TAVENER The Protecting Veil
This disc begins with a beautiful reading by Olwyn Fouéré of Yeats’s heartbreaking ‘The Cloths of Heaven’, a poem Tavener set as part of his remarkable and rarely performed song-cycle To a Child Dancing in the Wind (1983), and then suddenly we are in the breathtaking rhapsody that is The Protecting Veil. Matthew Barley has gone to considerable trouble to construct this programme, centred on his own magnificent performance of a work whose premiere at the 1989 Proms brought Tavener back to worldwide fame, and it is an approach that brings ample rewards.
Remarkably, Barley directs the Sinfonietta Riga himself, from the cello, and the sense of complicity is very much a hallmark of this performance. When I first saw the score of this work, when the composer showed it to me in 1988, worrying that it was ‘too romantic’, I could never have imagined that it would be possible to arrive at a performance of comparable intimacy, so grand did its gestures seem. But Barley has absolutely understood that intimacy is what underlies this piece: it is certainly on a large scale but it is also a kind of personal dialogue between the composer and the life of the Mother of God. Barley’s cello sings and the orchestra functions perfectly as the ‘cosmic echo chamber’ the composer desired.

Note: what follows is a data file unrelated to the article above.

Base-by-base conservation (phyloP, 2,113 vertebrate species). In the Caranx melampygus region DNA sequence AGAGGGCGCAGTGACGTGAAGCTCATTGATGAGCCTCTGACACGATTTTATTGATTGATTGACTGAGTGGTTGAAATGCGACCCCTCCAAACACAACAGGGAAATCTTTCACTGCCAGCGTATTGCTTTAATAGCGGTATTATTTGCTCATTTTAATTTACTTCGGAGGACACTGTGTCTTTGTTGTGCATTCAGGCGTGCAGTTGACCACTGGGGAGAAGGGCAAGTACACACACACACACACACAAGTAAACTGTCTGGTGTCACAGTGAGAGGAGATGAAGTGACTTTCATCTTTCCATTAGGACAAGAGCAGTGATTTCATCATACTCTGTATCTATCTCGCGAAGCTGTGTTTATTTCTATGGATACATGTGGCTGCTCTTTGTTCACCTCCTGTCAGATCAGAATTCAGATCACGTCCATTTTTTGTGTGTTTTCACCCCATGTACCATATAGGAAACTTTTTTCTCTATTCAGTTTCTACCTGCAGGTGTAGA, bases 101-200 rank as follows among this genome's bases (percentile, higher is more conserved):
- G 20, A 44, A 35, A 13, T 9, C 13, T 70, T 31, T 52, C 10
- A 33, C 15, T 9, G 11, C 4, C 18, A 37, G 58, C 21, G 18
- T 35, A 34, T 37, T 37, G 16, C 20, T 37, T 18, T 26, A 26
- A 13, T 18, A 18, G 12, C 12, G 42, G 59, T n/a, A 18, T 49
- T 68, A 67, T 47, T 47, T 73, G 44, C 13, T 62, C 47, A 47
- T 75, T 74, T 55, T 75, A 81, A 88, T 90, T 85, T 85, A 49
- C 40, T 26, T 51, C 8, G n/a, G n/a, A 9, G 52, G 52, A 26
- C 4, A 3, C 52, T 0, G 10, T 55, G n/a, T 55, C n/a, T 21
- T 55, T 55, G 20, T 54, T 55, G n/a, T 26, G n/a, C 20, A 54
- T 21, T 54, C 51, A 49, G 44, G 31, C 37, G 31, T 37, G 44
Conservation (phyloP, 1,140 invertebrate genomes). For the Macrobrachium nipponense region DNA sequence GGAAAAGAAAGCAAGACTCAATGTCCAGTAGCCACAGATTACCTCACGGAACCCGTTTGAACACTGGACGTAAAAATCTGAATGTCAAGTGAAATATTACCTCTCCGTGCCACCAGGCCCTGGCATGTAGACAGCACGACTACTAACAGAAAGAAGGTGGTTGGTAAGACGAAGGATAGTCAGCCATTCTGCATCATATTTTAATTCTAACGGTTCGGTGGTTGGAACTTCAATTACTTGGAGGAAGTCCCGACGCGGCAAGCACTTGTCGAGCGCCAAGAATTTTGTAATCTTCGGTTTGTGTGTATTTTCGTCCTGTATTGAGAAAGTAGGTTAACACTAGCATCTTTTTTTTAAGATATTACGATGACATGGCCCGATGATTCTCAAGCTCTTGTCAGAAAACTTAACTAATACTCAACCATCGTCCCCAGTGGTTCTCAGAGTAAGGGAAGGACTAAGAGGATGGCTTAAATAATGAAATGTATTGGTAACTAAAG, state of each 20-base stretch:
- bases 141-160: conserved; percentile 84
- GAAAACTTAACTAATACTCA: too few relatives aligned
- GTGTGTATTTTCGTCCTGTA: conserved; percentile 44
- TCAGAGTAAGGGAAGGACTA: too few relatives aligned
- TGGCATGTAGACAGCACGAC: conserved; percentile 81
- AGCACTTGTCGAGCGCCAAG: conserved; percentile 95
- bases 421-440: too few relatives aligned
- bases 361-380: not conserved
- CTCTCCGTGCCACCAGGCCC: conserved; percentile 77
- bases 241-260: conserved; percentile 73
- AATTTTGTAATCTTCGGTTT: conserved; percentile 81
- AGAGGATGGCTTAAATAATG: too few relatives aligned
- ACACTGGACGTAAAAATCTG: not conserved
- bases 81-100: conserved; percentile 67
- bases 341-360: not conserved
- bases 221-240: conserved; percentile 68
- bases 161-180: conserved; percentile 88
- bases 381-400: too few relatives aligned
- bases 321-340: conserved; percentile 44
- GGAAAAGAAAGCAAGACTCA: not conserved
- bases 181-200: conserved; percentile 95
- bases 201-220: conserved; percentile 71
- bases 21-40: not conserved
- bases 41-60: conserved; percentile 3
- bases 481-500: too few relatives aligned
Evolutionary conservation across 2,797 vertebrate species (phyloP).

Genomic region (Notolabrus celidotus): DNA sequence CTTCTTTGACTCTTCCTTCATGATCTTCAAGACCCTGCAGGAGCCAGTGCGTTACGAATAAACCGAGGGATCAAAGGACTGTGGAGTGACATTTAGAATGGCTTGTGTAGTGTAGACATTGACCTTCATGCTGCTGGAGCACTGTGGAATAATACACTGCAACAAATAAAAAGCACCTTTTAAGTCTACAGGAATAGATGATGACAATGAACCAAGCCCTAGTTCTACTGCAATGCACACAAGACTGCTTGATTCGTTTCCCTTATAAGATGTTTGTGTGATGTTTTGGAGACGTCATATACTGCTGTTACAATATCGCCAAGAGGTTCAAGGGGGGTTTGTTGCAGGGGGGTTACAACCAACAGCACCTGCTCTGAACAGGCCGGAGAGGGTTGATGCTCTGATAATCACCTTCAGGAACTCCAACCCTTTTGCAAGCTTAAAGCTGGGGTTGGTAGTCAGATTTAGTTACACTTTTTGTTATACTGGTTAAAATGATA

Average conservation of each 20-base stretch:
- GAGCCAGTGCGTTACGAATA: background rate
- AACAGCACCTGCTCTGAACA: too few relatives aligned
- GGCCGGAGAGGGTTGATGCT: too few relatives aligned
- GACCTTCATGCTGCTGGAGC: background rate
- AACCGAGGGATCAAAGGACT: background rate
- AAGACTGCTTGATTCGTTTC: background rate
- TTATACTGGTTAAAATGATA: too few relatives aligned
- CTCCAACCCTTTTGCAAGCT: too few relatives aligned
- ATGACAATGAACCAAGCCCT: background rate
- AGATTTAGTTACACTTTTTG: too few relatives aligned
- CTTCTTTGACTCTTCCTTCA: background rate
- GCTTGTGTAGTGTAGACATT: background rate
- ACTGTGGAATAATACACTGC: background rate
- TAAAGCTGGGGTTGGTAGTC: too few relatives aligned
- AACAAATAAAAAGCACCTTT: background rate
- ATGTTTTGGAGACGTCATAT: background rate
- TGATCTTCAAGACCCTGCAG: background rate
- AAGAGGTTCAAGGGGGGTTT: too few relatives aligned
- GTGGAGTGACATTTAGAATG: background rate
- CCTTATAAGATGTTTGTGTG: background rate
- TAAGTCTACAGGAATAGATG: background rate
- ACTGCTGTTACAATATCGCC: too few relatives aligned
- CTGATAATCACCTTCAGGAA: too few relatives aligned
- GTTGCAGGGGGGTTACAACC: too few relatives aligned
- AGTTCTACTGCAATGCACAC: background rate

After another reading by Fouéré, of Yeats’s ‘The Mother of God’, an arrangement by Barley (including some improvised solo cello music) of Tavener’s Mother and Child is heard, which I have come to prefer to the original version for choir, organ and gong. A poem by Fritjof Schuon, whose work meant so much to Tavener later in his life, follows, read by Julie Christie, and the disc closes with Barley’s arrangement for cello and tabla of a work by Sultan Khan, an appropriate acknowledgement of Tavener’s lifelong interest in the music of India.
Even if you have other recordings of The Protecting Veil, I recommend this utterly beautiful and originally framed version unreservedly.